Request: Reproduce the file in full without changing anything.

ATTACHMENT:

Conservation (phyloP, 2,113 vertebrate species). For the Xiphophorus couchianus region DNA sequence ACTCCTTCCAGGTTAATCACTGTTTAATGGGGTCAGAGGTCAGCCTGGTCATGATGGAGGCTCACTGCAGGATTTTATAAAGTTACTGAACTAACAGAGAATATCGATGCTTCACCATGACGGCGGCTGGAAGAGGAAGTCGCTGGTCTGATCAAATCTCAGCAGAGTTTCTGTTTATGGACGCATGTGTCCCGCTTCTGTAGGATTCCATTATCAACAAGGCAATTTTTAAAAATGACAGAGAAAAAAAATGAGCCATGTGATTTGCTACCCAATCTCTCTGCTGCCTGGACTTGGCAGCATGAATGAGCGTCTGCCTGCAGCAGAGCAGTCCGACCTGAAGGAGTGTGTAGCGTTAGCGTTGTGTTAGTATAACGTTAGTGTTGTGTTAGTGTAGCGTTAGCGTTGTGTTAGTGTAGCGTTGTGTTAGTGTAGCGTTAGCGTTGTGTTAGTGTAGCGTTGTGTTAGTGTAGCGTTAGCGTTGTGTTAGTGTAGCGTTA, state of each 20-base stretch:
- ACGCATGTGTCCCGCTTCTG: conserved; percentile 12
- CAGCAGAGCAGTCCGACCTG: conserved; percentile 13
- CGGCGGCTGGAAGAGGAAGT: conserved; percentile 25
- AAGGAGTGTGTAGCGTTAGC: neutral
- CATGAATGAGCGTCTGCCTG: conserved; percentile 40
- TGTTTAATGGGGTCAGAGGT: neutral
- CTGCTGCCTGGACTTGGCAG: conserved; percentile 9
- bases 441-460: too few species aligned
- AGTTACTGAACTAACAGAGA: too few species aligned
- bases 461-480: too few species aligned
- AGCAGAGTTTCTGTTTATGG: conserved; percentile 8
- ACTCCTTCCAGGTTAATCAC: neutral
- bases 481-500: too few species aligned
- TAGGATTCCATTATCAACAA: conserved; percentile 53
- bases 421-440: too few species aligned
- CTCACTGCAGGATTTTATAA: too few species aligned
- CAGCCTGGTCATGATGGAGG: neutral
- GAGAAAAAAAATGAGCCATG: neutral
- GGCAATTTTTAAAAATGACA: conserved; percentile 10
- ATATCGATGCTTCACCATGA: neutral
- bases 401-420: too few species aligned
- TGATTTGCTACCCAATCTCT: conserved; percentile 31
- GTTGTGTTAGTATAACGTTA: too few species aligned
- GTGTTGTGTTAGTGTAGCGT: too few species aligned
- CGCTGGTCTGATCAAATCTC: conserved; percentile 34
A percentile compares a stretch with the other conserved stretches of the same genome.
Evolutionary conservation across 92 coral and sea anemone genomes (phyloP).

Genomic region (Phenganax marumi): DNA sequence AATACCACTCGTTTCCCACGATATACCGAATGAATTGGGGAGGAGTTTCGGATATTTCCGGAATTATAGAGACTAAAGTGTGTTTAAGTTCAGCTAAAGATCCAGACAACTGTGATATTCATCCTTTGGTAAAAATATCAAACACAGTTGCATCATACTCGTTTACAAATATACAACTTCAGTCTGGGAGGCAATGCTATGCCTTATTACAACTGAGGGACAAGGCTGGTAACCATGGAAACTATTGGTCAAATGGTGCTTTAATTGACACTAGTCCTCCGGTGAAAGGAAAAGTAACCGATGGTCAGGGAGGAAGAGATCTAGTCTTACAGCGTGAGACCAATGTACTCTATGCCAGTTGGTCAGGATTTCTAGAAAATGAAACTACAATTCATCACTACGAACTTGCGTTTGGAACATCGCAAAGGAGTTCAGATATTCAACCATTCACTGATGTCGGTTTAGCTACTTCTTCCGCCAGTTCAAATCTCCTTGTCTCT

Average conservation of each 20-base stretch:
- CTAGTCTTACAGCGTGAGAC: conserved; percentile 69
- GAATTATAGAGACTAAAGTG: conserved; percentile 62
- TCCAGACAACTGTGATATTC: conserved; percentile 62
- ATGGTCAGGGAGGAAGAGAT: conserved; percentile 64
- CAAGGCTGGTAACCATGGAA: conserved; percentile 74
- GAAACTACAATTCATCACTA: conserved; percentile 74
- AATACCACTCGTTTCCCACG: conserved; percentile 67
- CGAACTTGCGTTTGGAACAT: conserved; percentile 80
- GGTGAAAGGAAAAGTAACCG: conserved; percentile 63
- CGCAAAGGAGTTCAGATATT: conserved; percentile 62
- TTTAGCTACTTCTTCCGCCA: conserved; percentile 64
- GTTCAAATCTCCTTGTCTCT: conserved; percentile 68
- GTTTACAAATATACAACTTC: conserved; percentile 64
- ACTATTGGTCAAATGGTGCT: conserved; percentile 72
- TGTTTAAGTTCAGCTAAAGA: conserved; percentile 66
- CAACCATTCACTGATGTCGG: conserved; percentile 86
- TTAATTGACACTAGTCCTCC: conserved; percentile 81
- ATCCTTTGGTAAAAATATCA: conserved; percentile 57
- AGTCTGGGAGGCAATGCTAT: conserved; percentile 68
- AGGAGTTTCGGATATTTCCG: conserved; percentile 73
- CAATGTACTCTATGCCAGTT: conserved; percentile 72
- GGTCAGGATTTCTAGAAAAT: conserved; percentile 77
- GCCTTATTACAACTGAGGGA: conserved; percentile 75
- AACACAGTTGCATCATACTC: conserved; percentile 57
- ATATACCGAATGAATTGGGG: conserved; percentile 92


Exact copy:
Conservation (phyloP, 2,113 vertebrate species). For the Xiphophorus couchianus region DNA sequence ACTCCTTCCAGGTTAATCACTGTTTAATGGGGTCAGAGGTCAGCCTGGTCATGATGGAGGCTCACTGCAGGATTTTATAAAGTTACTGAACTAACAGAGAATATCGATGCTTCACCATGACGGCGGCTGGAAGAGGAAGTCGCTGGTCTGATCAAATCTCAGCAGAGTTTCTGTTTATGGACGCATGTGTCCCGCTTCTGTAGGATTCCATTATCAACAAGGCAATTTTTAAAAATGACAGAGAAAAAAAATGAGCCATGTGATTTGCTACCCAATCTCTCTGCTGCCTGGACTTGGCAGCATGAATGAGCGTCTGCCTGCAGCAGAGCAGTCCGACCTGAAGGAGTGTGTAGCGTTAGCGTTGTGTTAGTATAACGTTAGTGTTGTGTTAGTGTAGCGTTAGCGTTGTGTTAGTGTAGCGTTGTGTTAGTGTAGCGTTAGCGTTGTGTTAGTGTAGCGTTGTGTTAGTGTAGCGTTAGCGTTGTGTTAGTGTAGCGTTA, state of each 20-base stretch:
- ACGCATGTGTCCCGCTTCTG: conserved; percentile 12
- CAGCAGAGCAGTCCGACCTG: conserved; percentile 13
- CGGCGGCTGGAAGAGGAAGT: conserved; percentile 25
- AAGGAGTGTGTAGCGTTAGC: neutral
- CATGAATGAGCGTCTGCCTG: conserved; percentile 40
- TGTTTAATGGGGTCAGAGGT: neutral
- CTGCTGCCTGGACTTGGCAG: conserved; percentile 9
- bases 441-460: too few species aligned
- AGTTACTGAACTAACAGAGA: too few species aligned
- bases 461-480: too few species aligned
- AGCAGAGTTTCTGTTTATGG: conserved; percentile 8
- ACTCCTTCCAGGTTAATCAC: neutral
- bases 481-500: too few species aligned
- TAGGATTCCATTATCAACAA: conserved; percentile 53
- bases 421-440: too few species aligned
- CTCACTGCAGGATTTTATAA: too few species aligned
- CAGCCTGGTCATGATGGAGG: neutral
- GAGAAAAAAAATGAGCCATG: neutral
- GGCAATTTTTAAAAATGACA: conserved; percentile 10
- ATATCGATGCTTCACCATGA: neutral
- bases 401-420: too few species aligned
- TGATTTGCTACCCAATCTCT: conserved; percentile 31
- GTTGTGTTAGTATAACGTTA: too few species aligned
- GTGTTGTGTTAGTGTAGCGT: too few species aligned
- CGCTGGTCTGATCAAATCTC: conserved; percentile 34
A percentile compares a stretch with the other conserved stretches of the same genome.
Evolutionary conservation across 92 coral and sea anemone genomes (phyloP).

Genomic region (Phenganax marumi): DNA sequence AATACCACTCGTTTCCCACGATATACCGAATGAATTGGGGAGGAGTTTCGGATATTTCCGGAATTATAGAGACTAAAGTGTGTTTAAGTTCAGCTAAAGATCCAGACAACTGTGATATTCATCCTTTGGTAAAAATATCAAACACAGTTGCATCATACTCGTTTACAAATATACAACTTCAGTCTGGGAGGCAATGCTATGCCTTATTACAACTGAGGGACAAGGCTGGTAACCATGGAAACTATTGGTCAAATGGTGCTTTAATTGACACTAGTCCTCCGGTGAAAGGAAAAGTAACCGATGGTCAGGGAGGAAGAGATCTAGTCTTACAGCGTGAGACCAATGTACTCTATGCCAGTTGGTCAGGATTTCTAGAAAATGAAACTACAATTCATCACTACGAACTTGCGTTTGGAACATCGCAAAGGAGTTCAGATATTCAACCATTCACTGATGTCGGTTTAGCTACTTCTTCCGCCAGTTCAAATCTCCTTGTCTCT

Average conservation of each 20-base stretch:
- CTAGTCTTACAGCGTGAGAC: conserved; percentile 69
- GAATTATAGAGACTAAAGTG: conserved; percentile 62
- TCCAGACAACTGTGATATTC: conserved; percentile 62
- ATGGTCAGGGAGGAAGAGAT: conserved; percentile 64
- CAAGGCTGGTAACCATGGAA: conserved; percentile 74
- GAAACTACAATTCATCACTA: conserved; percentile 74
- AATACCACTCGTTTCCCACG: conserved; percentile 67
- CGAACTTGCGTTTGGAACAT: conserved; percentile 80
- GGTGAAAGGAAAAGTAACCG: conserved; percentile 63
- CGCAAAGGAGTTCAGATATT: conserved; percentile 62
- TTTAGCTACTTCTTCCGCCA: conserved; percentile 64
- GTTCAAATCTCCTTGTCTCT: conserved; percentile 68
- GTTTACAAATATACAACTTC: conserved; percentile 64
- ACTATTGGTCAAATGGTGCT: conserved; percentile 72
- TGTTTAAGTTCAGCTAAAGA: conserved; percentile 66
- CAACCATTCACTGATGTCGG: conserved; percentile 86
- TTAATTGACACTAGTCCTCC: conserved; percentile 81
- ATCCTTTGGTAAAAATATCA: conserved; percentile 57
- AGTCTGGGAGGCAATGCTAT: conserved; percentile 68
- AGGAGTTTCGGATATTTCCG: conserved; percentile 73
- CAATGTACTCTATGCCAGTT: conserved; percentile 72
- GGTCAGGATTTCTAGAAAAT: conserved; percentile 77
- GCCTTATTACAACTGAGGGA: conserved; percentile 75
- AACACAGTTGCATCATACTC: conserved; percentile 57
- ATATACCGAATGAATTGGGG: conserved; percentile 92